Coroner's Court | Mr R P Assidiq

The inquest hearing into the death of fisherman Mr Ramdan Assidiq concluded on the 11th of August, with Her Majesty’s Coroner, Mrs Sarah Whitby, recording a narrative verdict in which she stated that Mr Assidiq “died from a natural condition, some symptoms of which were apparent, but which were not responded to.” 

Mr Assidiq was a crew member on board a Taiwanese-owned Jigger vessel, the Jih Da Yng, which was fishing in Falklands waters when he died on Wednesday the 19th of May of pulmonary tuberculosis. 

The final stages of the inquest led by Her Majesty’s Coroner, Mrs Sarah Whitby, heard evidence from Chief Medical Officer, Dr. Rebecca Edwards, who compared the appearance of Mr. Assidiq’s body post-mortem to that of a “concentration camp victim”. 

The court also heard from the general manager of the shipping company that employed Mr. Assidiq. Mr. Chang of Cheh Yng Marine Products Company Limited, confirmed neither the Captain or 1st Officer of the vessel had received specialist medical training nor had any previous experience of dealing with Tuberculosis.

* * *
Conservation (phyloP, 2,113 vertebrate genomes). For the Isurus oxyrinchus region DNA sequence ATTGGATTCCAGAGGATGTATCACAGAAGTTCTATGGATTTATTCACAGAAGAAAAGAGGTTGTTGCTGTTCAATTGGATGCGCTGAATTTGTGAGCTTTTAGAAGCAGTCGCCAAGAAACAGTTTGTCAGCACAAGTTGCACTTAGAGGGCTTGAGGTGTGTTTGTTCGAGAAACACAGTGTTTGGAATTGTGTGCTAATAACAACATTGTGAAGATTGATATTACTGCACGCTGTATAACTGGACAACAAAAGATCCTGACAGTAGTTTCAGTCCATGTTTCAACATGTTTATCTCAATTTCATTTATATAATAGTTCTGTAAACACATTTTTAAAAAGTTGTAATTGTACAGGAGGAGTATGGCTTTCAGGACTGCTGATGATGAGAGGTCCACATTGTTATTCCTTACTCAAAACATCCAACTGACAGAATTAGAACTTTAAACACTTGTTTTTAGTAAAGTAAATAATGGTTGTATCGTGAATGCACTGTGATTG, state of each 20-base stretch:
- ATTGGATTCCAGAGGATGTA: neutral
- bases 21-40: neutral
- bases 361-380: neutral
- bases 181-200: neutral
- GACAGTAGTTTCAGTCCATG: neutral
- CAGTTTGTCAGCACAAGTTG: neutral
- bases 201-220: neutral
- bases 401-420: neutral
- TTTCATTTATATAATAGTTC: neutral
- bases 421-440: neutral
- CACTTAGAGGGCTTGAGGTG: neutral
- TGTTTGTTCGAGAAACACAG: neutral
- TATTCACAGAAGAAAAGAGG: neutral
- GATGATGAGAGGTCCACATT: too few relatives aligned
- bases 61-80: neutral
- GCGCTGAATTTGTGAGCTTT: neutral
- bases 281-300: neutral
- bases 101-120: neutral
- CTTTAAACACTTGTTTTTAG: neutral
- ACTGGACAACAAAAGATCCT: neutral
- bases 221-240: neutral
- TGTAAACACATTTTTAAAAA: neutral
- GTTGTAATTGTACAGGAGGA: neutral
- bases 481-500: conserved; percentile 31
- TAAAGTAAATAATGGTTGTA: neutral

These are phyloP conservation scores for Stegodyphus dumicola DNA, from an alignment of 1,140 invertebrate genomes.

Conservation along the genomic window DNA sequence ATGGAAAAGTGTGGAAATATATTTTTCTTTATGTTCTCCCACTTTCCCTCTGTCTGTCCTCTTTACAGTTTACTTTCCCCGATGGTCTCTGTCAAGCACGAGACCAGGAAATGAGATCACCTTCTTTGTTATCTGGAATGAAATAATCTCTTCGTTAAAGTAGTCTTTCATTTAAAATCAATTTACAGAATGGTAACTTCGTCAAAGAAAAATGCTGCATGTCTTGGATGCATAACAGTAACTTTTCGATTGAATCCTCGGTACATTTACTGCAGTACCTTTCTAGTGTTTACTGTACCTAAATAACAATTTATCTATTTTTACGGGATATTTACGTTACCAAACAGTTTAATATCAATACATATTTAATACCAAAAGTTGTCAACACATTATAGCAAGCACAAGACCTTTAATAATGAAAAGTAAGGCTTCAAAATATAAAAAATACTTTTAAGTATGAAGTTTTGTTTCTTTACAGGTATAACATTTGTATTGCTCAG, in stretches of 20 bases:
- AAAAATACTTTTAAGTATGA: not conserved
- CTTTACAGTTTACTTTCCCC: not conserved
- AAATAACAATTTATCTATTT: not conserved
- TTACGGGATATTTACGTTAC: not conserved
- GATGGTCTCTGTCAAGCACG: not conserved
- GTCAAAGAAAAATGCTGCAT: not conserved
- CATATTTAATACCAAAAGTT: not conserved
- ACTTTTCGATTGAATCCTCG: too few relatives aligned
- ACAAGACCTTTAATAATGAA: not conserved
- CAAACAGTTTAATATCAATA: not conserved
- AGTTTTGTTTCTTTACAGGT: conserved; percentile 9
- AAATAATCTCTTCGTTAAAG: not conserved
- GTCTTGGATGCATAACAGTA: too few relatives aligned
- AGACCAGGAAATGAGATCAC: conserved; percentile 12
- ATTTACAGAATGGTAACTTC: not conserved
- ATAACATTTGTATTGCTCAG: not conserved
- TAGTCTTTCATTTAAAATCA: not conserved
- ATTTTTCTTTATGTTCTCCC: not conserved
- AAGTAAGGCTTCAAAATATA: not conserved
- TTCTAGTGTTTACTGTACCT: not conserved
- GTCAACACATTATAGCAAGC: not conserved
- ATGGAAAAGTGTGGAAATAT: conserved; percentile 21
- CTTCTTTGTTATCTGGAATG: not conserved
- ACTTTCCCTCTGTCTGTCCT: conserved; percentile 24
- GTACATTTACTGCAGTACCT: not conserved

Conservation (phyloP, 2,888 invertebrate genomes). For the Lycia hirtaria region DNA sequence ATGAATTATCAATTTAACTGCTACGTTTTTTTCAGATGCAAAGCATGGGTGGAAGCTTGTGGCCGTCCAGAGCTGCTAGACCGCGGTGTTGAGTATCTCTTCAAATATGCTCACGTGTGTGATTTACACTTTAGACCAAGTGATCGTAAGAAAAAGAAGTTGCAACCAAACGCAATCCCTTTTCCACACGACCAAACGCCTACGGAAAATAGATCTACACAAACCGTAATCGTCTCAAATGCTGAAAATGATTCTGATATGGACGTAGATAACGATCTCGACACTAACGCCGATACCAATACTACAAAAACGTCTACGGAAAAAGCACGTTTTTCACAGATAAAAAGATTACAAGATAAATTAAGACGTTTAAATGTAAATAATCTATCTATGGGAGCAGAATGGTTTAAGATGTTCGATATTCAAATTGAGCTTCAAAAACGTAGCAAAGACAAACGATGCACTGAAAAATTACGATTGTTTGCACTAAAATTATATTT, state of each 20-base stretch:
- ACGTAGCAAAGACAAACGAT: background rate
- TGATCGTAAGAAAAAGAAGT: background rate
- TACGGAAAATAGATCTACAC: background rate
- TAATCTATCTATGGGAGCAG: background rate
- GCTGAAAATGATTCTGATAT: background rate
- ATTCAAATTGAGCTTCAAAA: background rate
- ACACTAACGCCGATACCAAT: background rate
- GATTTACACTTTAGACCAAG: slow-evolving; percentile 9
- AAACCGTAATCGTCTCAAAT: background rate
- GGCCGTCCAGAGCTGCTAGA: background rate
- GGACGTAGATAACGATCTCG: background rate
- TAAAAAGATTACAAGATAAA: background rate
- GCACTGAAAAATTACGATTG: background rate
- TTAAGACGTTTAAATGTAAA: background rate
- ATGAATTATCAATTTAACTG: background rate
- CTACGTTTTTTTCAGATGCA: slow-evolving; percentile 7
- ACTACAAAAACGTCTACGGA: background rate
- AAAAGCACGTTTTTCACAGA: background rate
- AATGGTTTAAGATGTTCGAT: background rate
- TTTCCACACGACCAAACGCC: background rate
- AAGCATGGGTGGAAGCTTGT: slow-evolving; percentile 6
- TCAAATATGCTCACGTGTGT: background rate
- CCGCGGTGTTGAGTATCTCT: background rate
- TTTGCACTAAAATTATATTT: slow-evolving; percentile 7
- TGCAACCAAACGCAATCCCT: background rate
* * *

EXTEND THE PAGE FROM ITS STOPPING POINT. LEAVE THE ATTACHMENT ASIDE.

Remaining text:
In Mr. Assidiq’s final days, the 1st Officer of the vessel explained to the court that he had instructed Mr. Assidiq “to rest” after complaints of a swollen ankle, and made temperature and diet checks on his colleague, but that these checks were not recorded. 

In her final assessments examining the issue of neglect, Mrs. Whitby stated that no action had been taken to provide the “appropriate medical help” to Mr. Assidiq, but there was no evidence to suggest the crew management responsible for his health “knew” his illness was “potentially fatal”. Meaning, it would therefore “not be logically possible” to identify neglect as a factor in the case. 

Mr. Chang, as General Manager of the Taiwanese Shipping Company, spoke of plans to provide more TB training for their Captains and 1st Officers as well as introduce improved medical equipment on board. 

Chief Medical Officer Dr. Rebecca Edwards also recommended an increased use of “early warning” report forms on board vessels, to help medical workers in Stanley respond to future “treatable” medical emergencies. 

Concluding her inquiry, Mrs. Whitby expressed her condolences to the family of Mr. Assidiq.

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